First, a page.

Wednesday, Oct 18 2017 | Updated at 06:12 PM EDT

Stay Connected With Us F T R

May 31, 2016 10:22 PM EDT

‘Pokemon Sun And Moon Update:’ Pikachu’s Name Change After 20 Years; Sparks Protest In Hong Kong

Close
World's biggest radio telescope detects two pulsars during trial run

Celebrating the 20th anniversary of Pokémon franchise, Pokemon Company said in February that it would release a new pair of handheld Nintendo 3DS game counsel, "Pokémon Sun And Moon." However, its partial owner, Nintendo has announced Pikachu's name change which sparked backlash in Hong Kong.

Nintendo's intention was to unify the gamers in the Chinese region where Pokémon in Greater China will be legitimately called 精靈寶可夢 or Jingling Baokemeng in Mandarin. The translation Jingling means "spirit" or "elf" while Baokemeng is a transliteration of Pokémon. But previously in Hong Kong, it was 寵物小精靈 meaning Pet Little Elves or Spirits. Meanwhile, it was 神奇寶貝, Magic Babies in Taiwan, Quartz reported.

The change in nomenclature was not acceptable to gamers in any of the Chinese-language regions. Moreover, Hong Kongers whose official language is Cantonese are the most upset.

In May, Nintendo released the new Chinese-language names of the original 151 Pokémon characters. Fans in Hong Kong were dejected to find out many of them were renamed in Mandarin. Conversely, Pikachu was initially translated as 比卡超 or Bei-kaa-chyu in Hong Kong. But it was changed into 皮卡丘 or Pikaqiu. Although the Mandarin 皮卡丘 sounds more alike with the universally renowned name Pikachu, it was read as Pei-kaa-jau in Cantonese that does not sound the same at all, Unwire reported.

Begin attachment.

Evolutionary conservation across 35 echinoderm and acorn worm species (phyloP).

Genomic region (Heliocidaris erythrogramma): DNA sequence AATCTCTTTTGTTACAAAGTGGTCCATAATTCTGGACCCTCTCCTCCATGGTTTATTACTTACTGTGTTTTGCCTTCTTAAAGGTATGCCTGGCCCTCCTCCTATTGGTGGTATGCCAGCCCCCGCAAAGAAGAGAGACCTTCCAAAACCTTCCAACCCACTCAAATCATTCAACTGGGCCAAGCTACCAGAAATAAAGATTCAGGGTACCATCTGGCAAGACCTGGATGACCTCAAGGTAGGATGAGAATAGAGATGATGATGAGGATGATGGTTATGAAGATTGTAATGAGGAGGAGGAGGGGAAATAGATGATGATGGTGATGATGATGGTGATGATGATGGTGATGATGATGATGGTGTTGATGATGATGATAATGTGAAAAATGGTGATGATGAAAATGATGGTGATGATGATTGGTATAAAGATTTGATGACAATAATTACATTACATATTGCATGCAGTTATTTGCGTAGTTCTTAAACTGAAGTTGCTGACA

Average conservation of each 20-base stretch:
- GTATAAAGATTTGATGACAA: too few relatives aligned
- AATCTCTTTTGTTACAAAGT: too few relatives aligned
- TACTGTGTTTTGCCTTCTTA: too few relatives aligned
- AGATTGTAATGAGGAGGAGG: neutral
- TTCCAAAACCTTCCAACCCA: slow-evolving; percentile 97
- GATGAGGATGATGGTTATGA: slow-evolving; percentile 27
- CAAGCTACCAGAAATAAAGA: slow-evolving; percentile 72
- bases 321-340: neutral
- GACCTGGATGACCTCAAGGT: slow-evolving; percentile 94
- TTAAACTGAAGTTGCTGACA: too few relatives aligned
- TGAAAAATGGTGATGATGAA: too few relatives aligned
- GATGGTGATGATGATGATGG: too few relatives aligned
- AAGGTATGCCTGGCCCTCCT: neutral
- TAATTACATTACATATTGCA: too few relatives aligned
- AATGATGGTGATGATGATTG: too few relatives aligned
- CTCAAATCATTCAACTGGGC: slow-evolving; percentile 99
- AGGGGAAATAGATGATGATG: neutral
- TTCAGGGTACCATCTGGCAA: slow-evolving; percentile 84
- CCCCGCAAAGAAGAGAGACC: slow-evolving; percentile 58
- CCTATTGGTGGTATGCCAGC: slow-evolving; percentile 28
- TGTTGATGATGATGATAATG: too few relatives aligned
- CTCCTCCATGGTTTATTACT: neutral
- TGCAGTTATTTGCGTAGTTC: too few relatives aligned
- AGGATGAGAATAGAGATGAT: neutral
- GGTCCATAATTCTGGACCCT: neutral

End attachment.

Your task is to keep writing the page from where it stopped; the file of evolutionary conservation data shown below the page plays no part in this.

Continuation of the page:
On Monday, dozens of Hong Kong disappointed fans marched to the Central Japanese Consulate. The protesters demanded Nintendo to adopt a different Cantonese translation for the "Pokémon Sun And Moon" version in Hong Kong, Quartz added.

Nintendo believes that a unified Pikachu Chinese translation is most likely a simple commercial decision. However, Hong Kong activists claim that language is also political.

Since Pokémon's Chinese names release, Hong Kong have sworn to boycott Nintendo on its Hong Kong Facebook page. Additionally, about 6,000 fans have signed a petition appealing for Nintendo's reconsideration. In a letter, issued in Chinese, Nintendo (Hong Kong) Ltd. Games requested Hong to just read the Pokémon's name as "Pikachu," in spite of how it sounds in Cantonese.

Meanwhile, "Pokemon Sun and Moon" arrives on November 18 this year.

© 2017 University Herald, All rights reserved. Do not reproduce without permission.

Join the Conversation

Get Our FREE Newsletters

Stay Connected With Us F T R

Real Time Analytics